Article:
Mark A. Miller
Plant Common Name
American Skunkcabbage, Swamp Lantern, Yellow Skunkcabbage
In early spring the foul-smelling wetland wildflower, American skunkcabbage, puts forth yellow aroid flowers followed by enormous ornamental clumps of large elliptical leaves that remain into summer. This herbaceous perennial grows from deep-rooted rhizomes, which are edible and helped sustain Native Americans in winter months. The foetid flowers actually emanate heat when they open in earliest spring and have been known to melt snow. This species is native to northwestern North America, from southern Alaska southward to California and across to Montana. In many parts of Eurasia it has become invasive.
In late winter to early spring, yellow flowers comprised of a club-like spadix partially cloaked by a pale yellow to light yellow-green spathe. Beetles and flies pollinate the tiny flowers lining the spadix. As the soil warms, the leaves emerge from the soil and eventually cover the flagging flowers. Each large, lustrous green leaf is held upright and is somewhat paddle-shaped. The foliage sometimes dies back in summer when moist ground dries but can also remain attractive into fall. Stalks of dark reddish berries can be seen in fall.
This native wildflower is not for the everyday gardener and is best reserved for large, moist, naturalistic gardens. It tends to grow and needs plenty of space. Provide it with deep, fertile soil that is moist to wet. It naturally grows in swamps, stream or pond edges and moist old fields. If soil moisture is abundant, it will tolerate full sun. Otherwise it requires bright dappled shade. Daring gardeners may try growing is in a large container.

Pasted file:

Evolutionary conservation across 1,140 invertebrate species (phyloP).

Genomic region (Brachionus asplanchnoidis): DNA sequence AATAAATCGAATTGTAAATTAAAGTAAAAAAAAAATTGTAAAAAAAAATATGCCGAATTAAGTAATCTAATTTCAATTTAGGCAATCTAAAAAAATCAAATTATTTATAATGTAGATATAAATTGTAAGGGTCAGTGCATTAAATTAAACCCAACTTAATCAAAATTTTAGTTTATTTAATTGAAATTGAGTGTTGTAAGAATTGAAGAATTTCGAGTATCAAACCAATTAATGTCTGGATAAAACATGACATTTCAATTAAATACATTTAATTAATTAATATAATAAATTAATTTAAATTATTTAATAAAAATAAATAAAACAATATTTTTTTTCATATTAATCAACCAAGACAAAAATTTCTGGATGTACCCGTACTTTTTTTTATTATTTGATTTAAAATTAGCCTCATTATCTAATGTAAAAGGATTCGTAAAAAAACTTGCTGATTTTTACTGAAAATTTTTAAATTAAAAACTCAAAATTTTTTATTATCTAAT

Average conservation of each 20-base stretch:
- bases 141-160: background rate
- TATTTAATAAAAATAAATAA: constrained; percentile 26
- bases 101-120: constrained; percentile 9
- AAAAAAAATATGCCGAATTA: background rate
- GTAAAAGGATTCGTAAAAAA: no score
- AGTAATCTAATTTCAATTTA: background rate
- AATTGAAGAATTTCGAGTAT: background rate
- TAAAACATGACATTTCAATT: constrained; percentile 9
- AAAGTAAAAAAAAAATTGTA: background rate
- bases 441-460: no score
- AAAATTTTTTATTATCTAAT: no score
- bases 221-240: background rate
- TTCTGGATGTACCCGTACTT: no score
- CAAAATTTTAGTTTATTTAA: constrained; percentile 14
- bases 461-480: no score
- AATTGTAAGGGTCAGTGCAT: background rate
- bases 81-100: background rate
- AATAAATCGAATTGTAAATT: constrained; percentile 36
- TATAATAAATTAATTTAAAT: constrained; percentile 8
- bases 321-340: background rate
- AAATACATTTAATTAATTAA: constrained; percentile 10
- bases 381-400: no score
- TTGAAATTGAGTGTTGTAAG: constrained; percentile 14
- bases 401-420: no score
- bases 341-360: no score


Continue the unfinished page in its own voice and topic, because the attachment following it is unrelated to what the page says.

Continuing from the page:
The foliage and rhizome roots of American skunkcabbage are edible but must be boiled to remove the calcium oxylate toxins in them.
This species, when grown in close proximity to the white-blooming Asian skunkcabbage, will hybridize to create new plants with intermediate, variably colored flowers.
AHS Heat Zone
7 - 1
USDA Hardiness Zone
3 - 8
A3, 3a, 3b, 4, 5, 6, 7, 8, 14, 15, 16, 17
Full Sun, Partial Sun, Partial Shade
2'-3' / 0.6m - 0.9m
2'-3' / 0.6m - 0.9m
Early Spring, Spring, Late Winter
Northwestern United States, Alaska, California, Canada